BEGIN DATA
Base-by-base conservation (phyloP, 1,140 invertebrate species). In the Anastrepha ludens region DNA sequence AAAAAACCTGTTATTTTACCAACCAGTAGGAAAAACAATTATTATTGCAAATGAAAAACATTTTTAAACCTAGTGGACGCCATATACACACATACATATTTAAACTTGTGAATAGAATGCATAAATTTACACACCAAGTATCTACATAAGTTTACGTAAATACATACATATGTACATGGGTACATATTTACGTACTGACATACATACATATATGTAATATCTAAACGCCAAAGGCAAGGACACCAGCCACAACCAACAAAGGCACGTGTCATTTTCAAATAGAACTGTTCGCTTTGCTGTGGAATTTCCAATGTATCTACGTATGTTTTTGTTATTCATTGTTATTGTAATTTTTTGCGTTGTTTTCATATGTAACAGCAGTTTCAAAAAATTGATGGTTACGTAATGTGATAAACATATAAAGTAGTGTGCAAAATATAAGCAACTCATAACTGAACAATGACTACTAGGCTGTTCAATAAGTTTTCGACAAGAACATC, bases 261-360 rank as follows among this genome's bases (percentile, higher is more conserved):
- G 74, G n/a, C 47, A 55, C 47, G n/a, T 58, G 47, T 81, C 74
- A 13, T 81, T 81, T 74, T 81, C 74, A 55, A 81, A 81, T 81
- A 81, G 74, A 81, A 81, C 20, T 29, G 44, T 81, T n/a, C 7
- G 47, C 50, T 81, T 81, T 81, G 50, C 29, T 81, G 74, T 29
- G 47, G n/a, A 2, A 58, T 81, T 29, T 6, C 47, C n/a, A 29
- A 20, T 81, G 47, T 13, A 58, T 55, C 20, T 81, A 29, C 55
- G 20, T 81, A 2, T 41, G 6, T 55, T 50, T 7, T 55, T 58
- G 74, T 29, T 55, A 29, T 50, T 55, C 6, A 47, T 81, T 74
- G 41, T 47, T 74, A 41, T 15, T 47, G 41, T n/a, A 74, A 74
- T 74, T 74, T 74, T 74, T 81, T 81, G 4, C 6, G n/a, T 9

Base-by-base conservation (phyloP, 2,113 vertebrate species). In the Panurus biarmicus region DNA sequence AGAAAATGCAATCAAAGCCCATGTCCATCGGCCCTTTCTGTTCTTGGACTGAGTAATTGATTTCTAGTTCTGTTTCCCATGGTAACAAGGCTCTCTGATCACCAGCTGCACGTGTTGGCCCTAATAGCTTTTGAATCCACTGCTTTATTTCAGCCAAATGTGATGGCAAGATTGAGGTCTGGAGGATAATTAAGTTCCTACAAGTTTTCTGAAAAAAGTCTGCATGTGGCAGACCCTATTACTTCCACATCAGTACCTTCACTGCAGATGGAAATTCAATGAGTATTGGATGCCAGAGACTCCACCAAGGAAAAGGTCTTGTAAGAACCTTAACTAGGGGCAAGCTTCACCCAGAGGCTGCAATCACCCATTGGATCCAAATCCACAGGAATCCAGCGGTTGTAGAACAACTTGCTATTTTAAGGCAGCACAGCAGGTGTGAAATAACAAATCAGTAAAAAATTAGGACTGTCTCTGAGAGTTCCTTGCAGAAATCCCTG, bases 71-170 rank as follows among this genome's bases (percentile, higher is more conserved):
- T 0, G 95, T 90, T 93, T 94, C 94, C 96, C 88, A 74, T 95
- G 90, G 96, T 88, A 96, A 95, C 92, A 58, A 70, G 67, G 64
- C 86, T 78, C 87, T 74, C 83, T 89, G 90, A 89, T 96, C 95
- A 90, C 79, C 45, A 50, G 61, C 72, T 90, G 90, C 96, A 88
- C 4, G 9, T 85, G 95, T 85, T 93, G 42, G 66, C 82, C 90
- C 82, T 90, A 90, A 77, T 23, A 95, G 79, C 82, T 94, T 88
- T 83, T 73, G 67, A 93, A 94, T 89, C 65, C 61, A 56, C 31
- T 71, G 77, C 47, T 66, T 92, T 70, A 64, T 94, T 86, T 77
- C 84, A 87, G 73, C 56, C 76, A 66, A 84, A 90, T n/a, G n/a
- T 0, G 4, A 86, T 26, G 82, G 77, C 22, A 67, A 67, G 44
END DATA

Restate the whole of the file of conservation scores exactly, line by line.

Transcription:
Base-by-base conservation (phyloP, 1,140 invertebrate species). In the Anastrepha ludens region DNA sequence AAAAAACCTGTTATTTTACCAACCAGTAGGAAAAACAATTATTATTGCAAATGAAAAACATTTTTAAACCTAGTGGACGCCATATACACACATACATATTTAAACTTGTGAATAGAATGCATAAATTTACACACCAAGTATCTACATAAGTTTACGTAAATACATACATATGTACATGGGTACATATTTACGTACTGACATACATACATATATGTAATATCTAAACGCCAAAGGCAAGGACACCAGCCACAACCAACAAAGGCACGTGTCATTTTCAAATAGAACTGTTCGCTTTGCTGTGGAATTTCCAATGTATCTACGTATGTTTTTGTTATTCATTGTTATTGTAATTTTTTGCGTTGTTTTCATATGTAACAGCAGTTTCAAAAAATTGATGGTTACGTAATGTGATAAACATATAAAGTAGTGTGCAAAATATAAGCAACTCATAACTGAACAATGACTACTAGGCTGTTCAATAAGTTTTCGACAAGAACATC, bases 261-360 rank as follows among this genome's bases (percentile, higher is more conserved):
- G 74, G n/a, C 47, A 55, C 47, G n/a, T 58, G 47, T 81, C 74
- A 13, T 81, T 81, T 74, T 81, C 74, A 55, A 81, A 81, T 81
- A 81, G 74, A 81, A 81, C 20, T 29, G 44, T 81, T n/a, C 7
- G 47, C 50, T 81, T 81, T 81, G 50, C 29, T 81, G 74, T 29
- G 47, G n/a, A 2, A 58, T 81, T 29, T 6, C 47, C n/a, A 29
- A 20, T 81, G 47, T 13, A 58, T 55, C 20, T 81, A 29, C 55
- G 20, T 81, A 2, T 41, G 6, T 55, T 50, T 7, T 55, T 58
- G 74, T 29, T 55, A 29, T 50, T 55, C 6, A 47, T 81, T 74
- G 41, T 47, T 74, A 41, T 15, T 47, G 41, T n/a, A 74, A 74
- T 74, T 74, T 74, T 74, T 81, T 81, G 4, C 6, G n/a, T 9

Base-by-base conservation (phyloP, 2,113 vertebrate species). In the Panurus biarmicus region DNA sequence AGAAAATGCAATCAAAGCCCATGTCCATCGGCCCTTTCTGTTCTTGGACTGAGTAATTGATTTCTAGTTCTGTTTCCCATGGTAACAAGGCTCTCTGATCACCAGCTGCACGTGTTGGCCCTAATAGCTTTTGAATCCACTGCTTTATTTCAGCCAAATGTGATGGCAAGATTGAGGTCTGGAGGATAATTAAGTTCCTACAAGTTTTCTGAAAAAAGTCTGCATGTGGCAGACCCTATTACTTCCACATCAGTACCTTCACTGCAGATGGAAATTCAATGAGTATTGGATGCCAGAGACTCCACCAAGGAAAAGGTCTTGTAAGAACCTTAACTAGGGGCAAGCTTCACCCAGAGGCTGCAATCACCCATTGGATCCAAATCCACAGGAATCCAGCGGTTGTAGAACAACTTGCTATTTTAAGGCAGCACAGCAGGTGTGAAATAACAAATCAGTAAAAAATTAGGACTGTCTCTGAGAGTTCCTTGCAGAAATCCCTG, bases 71-170 rank as follows among this genome's bases (percentile, higher is more conserved):
- T 0, G 95, T 90, T 93, T 94, C 94, C 96, C 88, A 74, T 95
- G 90, G 96, T 88, A 96, A 95, C 92, A 58, A 70, G 67, G 64
- C 86, T 78, C 87, T 74, C 83, T 89, G 90, A 89, T 96, C 95
- A 90, C 79, C 45, A 50, G 61, C 72, T 90, G 90, C 96, A 88
- C 4, G 9, T 85, G 95, T 85, T 93, G 42, G 66, C 82, C 90
- C 82, T 90, A 90, A 77, T 23, A 95, G 79, C 82, T 94, T 88
- T 83, T 73, G 67, A 93, A 94, T 89, C 65, C 61, A 56, C 31
- T 71, G 77, C 47, T 66, T 92, T 70, A 64, T 94, T 86, T 77
- C 84, A 87, G 73, C 56, C 76, A 66, A 84, A 90, T n/a, G n/a
- T 0, G 4, A 86, T 26, G 82, G 77, C 22, A 67, A 67, G 44